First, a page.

‘We must fight to protect our medical centre’

The fight is on to save the surgery.
The fight is on to save the surgery.

A city centre GP surgery with 3,500 patients could close down, along with an NHS walk-in centre housed in the same building.

Thousands of people may have to register with other practices if the surgery on King Street, which has a shortage of doctors, shuts next year.

But Wakefield’s MP Mary Creagh has said she will fight “tooth and nail” to protect it.

Ms Creagh, who is campaigning to save both the GP service and the separate walk-in facility, said: “More than 1,100 people have signed my petition to Save King Street Health Centre showing the deep public concern that people in Wakefield have about these proposals.”

The building’s walk-in centre, where people have been able to see medics without an appointment since 2009, was already under threat and could close next September.

But now it has emerged that the GP practice could also shut, six months earlier in March.

In a letter to patients, the NHS Wakefield Clinical Commissioning Group (CCG) said: “The service was recently rated as ‘Good’ by the Care Quality Commission (CQC), however the surgery has problems covering GP shifts.”

The CCG, which controls the district’s NHS budget, said it was consulting on whether to try to extend the GP service beyond March or help patients to register at other practices.

Dr Adam Sheppard, assistant clinical chair of the CCG, said: “The engagement we are currently undertaking which will run until December 30 relates to proposed changes about the GP practice registered list and will not affect the walk-in service. The contract to run the surgery is time limited and is due to come to an end on March 31.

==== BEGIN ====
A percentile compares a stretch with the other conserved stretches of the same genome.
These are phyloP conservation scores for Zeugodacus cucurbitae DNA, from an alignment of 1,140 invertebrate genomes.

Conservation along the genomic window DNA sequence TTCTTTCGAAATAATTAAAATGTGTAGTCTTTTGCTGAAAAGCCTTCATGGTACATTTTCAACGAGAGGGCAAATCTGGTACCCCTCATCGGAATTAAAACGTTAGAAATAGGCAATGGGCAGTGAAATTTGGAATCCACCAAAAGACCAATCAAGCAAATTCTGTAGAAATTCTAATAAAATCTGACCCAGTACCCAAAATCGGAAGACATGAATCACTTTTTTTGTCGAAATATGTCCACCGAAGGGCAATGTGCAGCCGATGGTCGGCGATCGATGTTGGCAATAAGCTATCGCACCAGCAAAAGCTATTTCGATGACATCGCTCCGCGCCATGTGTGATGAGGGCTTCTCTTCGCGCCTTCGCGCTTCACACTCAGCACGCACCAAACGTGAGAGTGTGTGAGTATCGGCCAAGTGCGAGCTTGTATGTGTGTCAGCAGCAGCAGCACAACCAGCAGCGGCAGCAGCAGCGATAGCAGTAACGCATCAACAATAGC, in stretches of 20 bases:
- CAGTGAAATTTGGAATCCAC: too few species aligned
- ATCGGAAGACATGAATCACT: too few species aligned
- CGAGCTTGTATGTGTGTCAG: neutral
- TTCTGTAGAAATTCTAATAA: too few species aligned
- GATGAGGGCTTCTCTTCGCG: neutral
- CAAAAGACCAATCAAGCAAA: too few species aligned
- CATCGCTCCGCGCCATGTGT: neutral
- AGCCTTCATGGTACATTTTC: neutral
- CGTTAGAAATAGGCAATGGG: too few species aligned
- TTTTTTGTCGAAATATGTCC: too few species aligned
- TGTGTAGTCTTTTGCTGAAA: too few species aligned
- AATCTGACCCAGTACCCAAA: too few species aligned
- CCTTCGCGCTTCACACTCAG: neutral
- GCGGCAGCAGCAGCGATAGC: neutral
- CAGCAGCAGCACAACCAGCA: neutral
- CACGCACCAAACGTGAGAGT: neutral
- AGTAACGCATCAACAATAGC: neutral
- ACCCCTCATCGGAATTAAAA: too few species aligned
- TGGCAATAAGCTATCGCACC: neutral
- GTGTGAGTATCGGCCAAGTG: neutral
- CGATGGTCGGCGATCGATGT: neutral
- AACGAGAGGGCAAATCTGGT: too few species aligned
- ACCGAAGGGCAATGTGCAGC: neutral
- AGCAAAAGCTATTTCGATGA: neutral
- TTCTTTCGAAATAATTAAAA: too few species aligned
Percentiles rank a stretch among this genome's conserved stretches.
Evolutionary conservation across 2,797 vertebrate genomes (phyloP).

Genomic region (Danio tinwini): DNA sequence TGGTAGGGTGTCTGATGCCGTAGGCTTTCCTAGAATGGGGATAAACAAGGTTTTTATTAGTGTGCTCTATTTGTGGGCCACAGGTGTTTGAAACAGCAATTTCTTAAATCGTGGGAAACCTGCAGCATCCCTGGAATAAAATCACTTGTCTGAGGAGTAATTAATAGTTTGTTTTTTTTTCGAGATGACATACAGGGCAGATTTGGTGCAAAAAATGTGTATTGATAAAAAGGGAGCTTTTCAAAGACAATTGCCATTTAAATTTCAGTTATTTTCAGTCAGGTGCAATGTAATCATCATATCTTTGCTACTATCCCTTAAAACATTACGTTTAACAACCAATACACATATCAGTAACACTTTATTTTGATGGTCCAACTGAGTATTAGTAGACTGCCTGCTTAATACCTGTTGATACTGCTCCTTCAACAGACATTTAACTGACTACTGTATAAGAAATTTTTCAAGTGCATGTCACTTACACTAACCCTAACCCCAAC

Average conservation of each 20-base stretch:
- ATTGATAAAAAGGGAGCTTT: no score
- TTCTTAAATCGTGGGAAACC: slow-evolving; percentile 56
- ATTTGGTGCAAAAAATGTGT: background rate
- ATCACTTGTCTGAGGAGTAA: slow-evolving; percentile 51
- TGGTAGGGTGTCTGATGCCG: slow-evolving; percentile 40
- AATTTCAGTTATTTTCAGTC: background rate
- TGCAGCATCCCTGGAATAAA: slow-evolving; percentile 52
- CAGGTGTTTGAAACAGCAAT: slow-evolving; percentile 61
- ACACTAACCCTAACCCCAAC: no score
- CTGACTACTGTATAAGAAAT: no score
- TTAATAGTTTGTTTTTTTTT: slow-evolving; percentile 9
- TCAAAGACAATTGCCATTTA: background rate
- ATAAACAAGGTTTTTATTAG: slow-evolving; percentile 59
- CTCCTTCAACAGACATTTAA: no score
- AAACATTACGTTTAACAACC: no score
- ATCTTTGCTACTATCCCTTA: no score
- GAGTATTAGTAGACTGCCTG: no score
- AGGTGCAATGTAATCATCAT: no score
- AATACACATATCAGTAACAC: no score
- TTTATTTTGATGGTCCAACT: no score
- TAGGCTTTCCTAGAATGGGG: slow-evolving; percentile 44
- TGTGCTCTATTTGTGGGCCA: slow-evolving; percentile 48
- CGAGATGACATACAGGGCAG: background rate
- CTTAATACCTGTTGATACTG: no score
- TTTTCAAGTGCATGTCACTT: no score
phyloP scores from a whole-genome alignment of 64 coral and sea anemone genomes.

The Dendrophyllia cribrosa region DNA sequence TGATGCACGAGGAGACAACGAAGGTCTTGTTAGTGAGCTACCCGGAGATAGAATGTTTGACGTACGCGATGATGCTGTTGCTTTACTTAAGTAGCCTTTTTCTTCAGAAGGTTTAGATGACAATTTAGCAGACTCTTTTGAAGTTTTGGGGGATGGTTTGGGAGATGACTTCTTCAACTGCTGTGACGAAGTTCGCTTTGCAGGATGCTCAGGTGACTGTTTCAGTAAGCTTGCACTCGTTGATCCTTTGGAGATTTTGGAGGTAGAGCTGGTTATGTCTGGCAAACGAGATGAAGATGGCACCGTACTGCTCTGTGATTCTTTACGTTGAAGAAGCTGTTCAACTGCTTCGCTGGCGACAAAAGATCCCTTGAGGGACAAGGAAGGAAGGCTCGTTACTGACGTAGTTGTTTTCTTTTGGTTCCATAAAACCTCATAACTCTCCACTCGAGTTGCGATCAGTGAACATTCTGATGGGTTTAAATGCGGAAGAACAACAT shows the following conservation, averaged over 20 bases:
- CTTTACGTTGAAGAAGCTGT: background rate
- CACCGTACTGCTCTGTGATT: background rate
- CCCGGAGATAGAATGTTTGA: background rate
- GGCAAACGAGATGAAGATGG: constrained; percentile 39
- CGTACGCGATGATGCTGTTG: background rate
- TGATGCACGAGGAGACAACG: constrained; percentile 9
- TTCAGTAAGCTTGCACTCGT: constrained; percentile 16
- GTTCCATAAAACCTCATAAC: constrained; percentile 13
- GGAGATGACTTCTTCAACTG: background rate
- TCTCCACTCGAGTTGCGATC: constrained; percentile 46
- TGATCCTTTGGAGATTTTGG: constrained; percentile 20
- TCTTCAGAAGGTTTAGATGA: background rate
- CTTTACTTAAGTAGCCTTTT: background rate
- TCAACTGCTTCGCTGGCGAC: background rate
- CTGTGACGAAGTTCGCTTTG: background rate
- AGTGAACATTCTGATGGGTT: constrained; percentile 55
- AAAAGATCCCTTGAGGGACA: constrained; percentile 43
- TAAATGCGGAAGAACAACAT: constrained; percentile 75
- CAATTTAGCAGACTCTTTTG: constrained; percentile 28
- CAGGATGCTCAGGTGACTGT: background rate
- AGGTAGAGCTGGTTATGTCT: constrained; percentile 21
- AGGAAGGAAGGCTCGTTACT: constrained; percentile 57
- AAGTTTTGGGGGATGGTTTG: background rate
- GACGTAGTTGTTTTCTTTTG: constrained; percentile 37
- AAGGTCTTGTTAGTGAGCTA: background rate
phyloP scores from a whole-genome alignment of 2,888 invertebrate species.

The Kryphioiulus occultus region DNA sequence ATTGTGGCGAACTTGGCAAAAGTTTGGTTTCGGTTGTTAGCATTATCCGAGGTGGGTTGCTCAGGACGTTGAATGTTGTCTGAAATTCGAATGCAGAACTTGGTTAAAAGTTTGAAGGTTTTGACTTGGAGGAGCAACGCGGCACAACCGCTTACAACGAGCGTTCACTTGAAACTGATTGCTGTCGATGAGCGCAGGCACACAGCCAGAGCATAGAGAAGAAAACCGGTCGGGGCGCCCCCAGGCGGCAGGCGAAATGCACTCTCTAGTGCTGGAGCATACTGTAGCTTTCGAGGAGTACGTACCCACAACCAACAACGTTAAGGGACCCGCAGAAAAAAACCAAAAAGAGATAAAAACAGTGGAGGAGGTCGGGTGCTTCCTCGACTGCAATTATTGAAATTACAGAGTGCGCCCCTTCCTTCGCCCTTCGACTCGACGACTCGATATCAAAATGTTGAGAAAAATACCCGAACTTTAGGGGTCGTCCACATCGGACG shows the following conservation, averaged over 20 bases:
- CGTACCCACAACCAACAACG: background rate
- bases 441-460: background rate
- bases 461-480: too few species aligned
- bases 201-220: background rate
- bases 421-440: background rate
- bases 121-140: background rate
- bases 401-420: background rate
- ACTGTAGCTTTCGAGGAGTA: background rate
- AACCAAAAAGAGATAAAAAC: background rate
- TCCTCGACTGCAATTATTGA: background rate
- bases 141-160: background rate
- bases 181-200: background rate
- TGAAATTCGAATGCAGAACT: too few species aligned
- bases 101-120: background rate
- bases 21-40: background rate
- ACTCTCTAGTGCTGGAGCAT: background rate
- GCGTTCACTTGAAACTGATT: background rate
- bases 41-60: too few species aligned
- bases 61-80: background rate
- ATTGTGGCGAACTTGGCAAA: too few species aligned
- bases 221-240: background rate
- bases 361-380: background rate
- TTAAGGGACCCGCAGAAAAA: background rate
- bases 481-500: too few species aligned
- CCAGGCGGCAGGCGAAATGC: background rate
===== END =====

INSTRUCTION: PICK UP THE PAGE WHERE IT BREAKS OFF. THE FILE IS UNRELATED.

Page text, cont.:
“We have been discussing with our partners, and Wakefield Council’s Overview and Scrutiny Committee, a number of options to either try to extend the current service, or support patients to register with one of the nine other surgeries within 1.3 miles of King Street Health Centre - all of which are accepting new patients.”

Ms Creagh says she fears if the surgery closes, it could mean the end for the walk-in centre. She said: “These plans will also harm the future of the walk-in service which shares the same building, the same facilities and even the same staff as the GP practice at King Street Health Centre.

“Closing the GP practice would be a huge mistake and I will fight tooth and nail to keep both these vital services open.”

Health bosses are considering the future of the walk-in service as part of a separate review of urgent and emergency care, including A&E services.

Dr Sheppard said: “We’re looking at how we make urgent care services, such as those provided at the walk-in centre, available to patients across the district through their own GP surgery – giving patients access in their local communities.

“We’ve got some more work to do on this, which is why we need to have more conversations with people. Originally we thought it could mean the re-provision of the walk-in centre in April 2016, but we have extended this until September 2017 while we carry out a wider review.”

Registered patients have been sent letters detailing how take part in the King Street GP consultation.